Study Shows MIND Diet May Slow Cognitive Decline Among Aging Adults

Study Shows MIND Diet May Slow Cognitive Decline Among Aging Adults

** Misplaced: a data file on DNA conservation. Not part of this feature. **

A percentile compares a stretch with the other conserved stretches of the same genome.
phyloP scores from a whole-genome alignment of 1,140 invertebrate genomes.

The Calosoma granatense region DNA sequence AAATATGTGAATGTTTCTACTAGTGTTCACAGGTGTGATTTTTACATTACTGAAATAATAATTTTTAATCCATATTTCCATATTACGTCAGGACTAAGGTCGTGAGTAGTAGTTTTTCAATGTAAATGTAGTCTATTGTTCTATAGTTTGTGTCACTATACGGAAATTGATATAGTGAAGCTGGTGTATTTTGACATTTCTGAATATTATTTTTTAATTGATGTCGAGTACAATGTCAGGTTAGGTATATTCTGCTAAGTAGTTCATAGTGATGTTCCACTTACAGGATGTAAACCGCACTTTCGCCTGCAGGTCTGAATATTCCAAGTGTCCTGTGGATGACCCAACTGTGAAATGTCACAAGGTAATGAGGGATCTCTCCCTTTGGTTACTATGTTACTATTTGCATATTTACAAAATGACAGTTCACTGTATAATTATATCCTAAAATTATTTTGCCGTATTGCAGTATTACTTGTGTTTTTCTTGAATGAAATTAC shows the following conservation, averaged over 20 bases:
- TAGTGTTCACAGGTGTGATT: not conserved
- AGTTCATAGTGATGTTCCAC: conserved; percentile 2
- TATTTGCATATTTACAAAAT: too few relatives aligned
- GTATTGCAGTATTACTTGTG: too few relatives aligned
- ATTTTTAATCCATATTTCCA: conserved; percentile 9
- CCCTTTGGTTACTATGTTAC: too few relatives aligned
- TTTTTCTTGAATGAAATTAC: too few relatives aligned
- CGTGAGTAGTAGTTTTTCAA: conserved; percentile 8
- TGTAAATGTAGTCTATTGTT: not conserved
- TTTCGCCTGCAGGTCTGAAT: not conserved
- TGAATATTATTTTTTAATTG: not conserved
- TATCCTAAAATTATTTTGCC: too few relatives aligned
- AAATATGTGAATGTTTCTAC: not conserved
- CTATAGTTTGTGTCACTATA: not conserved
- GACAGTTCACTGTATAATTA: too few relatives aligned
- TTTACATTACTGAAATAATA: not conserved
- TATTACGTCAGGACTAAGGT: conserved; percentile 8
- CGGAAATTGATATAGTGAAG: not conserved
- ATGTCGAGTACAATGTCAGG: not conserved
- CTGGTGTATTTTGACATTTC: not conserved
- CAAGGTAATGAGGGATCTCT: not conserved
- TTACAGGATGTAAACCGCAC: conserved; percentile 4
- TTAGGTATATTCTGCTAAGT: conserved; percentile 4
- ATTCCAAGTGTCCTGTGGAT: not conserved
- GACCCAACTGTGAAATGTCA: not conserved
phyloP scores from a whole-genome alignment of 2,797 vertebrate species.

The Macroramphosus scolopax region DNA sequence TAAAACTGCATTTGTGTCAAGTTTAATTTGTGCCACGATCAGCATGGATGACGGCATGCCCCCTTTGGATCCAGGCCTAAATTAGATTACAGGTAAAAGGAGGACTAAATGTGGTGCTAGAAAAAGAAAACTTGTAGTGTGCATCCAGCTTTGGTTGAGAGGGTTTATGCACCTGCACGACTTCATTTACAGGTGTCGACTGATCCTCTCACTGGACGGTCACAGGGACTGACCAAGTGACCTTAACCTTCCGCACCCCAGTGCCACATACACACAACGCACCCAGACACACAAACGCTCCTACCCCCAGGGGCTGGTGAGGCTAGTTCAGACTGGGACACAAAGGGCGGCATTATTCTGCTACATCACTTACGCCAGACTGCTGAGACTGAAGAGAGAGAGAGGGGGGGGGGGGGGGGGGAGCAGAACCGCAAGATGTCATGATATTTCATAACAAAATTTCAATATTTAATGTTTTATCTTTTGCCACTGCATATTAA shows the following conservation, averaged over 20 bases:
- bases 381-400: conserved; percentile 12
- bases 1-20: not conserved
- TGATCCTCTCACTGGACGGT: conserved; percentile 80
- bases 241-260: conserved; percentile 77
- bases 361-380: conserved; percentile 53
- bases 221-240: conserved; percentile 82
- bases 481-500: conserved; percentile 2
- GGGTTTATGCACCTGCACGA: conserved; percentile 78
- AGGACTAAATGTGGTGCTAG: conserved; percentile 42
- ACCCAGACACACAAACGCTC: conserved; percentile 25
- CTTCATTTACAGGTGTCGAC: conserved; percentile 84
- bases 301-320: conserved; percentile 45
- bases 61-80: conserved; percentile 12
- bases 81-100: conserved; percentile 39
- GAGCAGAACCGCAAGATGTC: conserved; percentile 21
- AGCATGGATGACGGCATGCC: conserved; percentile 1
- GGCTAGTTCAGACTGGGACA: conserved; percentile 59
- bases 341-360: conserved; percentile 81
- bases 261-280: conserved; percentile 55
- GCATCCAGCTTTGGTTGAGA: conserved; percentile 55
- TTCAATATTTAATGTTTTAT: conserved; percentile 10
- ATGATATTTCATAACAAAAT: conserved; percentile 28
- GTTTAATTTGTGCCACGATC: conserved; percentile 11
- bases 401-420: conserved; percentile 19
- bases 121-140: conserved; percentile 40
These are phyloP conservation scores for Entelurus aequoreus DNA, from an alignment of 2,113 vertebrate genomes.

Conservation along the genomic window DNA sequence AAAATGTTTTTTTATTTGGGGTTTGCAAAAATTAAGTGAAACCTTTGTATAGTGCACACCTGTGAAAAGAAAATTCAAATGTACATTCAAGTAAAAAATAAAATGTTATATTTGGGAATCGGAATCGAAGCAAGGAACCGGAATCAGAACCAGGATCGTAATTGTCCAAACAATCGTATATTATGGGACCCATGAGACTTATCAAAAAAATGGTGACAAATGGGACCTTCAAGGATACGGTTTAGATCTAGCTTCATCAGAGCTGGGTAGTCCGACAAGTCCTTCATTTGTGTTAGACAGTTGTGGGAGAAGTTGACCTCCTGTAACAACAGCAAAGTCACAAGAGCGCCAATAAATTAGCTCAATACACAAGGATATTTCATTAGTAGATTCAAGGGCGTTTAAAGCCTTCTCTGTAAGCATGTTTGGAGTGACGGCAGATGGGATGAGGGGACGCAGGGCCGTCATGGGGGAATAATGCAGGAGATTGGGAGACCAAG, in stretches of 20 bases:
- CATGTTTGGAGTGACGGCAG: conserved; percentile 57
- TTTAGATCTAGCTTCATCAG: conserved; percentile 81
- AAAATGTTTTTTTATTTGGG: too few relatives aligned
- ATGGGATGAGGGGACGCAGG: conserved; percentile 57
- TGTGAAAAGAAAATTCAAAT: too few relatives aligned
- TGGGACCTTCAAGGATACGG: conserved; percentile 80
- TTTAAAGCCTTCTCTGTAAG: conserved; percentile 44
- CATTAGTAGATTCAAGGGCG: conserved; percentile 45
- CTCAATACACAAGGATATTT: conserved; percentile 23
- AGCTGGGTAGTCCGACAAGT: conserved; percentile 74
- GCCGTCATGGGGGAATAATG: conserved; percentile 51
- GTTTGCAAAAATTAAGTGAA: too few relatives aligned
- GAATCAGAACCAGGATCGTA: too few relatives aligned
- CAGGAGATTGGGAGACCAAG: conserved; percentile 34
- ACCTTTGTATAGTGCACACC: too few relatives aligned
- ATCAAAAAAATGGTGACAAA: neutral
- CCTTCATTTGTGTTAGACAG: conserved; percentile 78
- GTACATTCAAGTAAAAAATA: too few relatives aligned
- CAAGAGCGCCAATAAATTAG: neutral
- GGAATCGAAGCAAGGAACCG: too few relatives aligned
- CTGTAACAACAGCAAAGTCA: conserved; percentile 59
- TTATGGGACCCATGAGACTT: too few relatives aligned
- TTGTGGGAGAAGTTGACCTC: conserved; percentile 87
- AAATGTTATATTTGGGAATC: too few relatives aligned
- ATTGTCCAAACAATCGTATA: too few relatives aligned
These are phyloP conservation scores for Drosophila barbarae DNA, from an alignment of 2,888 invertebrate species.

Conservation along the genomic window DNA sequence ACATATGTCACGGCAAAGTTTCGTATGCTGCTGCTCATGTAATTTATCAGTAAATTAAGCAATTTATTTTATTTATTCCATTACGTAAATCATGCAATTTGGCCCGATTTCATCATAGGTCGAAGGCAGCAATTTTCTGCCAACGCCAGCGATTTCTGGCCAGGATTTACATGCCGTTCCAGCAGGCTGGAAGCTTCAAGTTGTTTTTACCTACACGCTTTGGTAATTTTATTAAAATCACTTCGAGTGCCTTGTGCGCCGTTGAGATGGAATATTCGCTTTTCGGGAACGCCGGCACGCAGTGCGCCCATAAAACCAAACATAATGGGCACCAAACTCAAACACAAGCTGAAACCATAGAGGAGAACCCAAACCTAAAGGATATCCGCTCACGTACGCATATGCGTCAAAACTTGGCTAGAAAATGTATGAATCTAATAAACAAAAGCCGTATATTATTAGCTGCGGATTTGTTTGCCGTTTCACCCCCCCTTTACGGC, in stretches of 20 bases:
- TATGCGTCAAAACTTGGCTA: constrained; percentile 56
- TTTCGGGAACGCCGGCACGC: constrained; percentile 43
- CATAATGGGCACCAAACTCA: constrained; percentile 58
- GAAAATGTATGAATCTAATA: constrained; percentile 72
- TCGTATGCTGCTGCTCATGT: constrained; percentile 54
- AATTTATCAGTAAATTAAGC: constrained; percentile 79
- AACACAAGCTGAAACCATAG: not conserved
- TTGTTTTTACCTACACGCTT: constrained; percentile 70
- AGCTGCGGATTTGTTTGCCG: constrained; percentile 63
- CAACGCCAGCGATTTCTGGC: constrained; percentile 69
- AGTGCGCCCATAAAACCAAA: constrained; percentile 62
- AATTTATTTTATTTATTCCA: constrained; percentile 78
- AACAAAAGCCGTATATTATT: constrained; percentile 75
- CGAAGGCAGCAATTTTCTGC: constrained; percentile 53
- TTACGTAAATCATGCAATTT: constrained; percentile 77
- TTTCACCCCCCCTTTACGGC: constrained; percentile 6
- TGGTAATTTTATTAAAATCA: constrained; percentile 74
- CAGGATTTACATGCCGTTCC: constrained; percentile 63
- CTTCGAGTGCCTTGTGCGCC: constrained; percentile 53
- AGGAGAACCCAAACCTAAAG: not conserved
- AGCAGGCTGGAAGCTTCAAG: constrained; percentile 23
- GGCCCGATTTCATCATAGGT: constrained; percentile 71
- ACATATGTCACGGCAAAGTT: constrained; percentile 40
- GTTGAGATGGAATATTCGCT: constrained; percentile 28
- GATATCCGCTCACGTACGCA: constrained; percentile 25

In a recent study published in the journal Alzheimer’s & Dementia a team of researchers found that eating a group of certain foods known as the MIND diet may slow cognitive decline among aging adults, even when the person is not at risk of developing Alzheimer's disease (AD). Dementia is now the sixth leading cause of death in the United States and the prevention of cognitive decline, the hallmark feature of dementia, is a public health priority. It is estimated that delaying disease onset by just 5 years will reduce its costs and prevalence by half. Diet interventions have the potential to become effective preventive strategies. Two randomized trials of the cultural-based Mediterranean diet and the blood pressure lowering DASH diet (Dietary Approach to Systolic Hypertension) showed protective effects on cognitive decline. The new diet that is tailored to protect the brain is called Mediterranean-DASH diet intervention for neurodegenerative delay (MIND). This regime is styled after the Mediterranean and DASH diets but with modifications based on the most compelling findings within the diet-dementia field. In this study, researchers from the Rush University Medical Center investigated the capacity of the MIND diet to change cognitive function, based on foods
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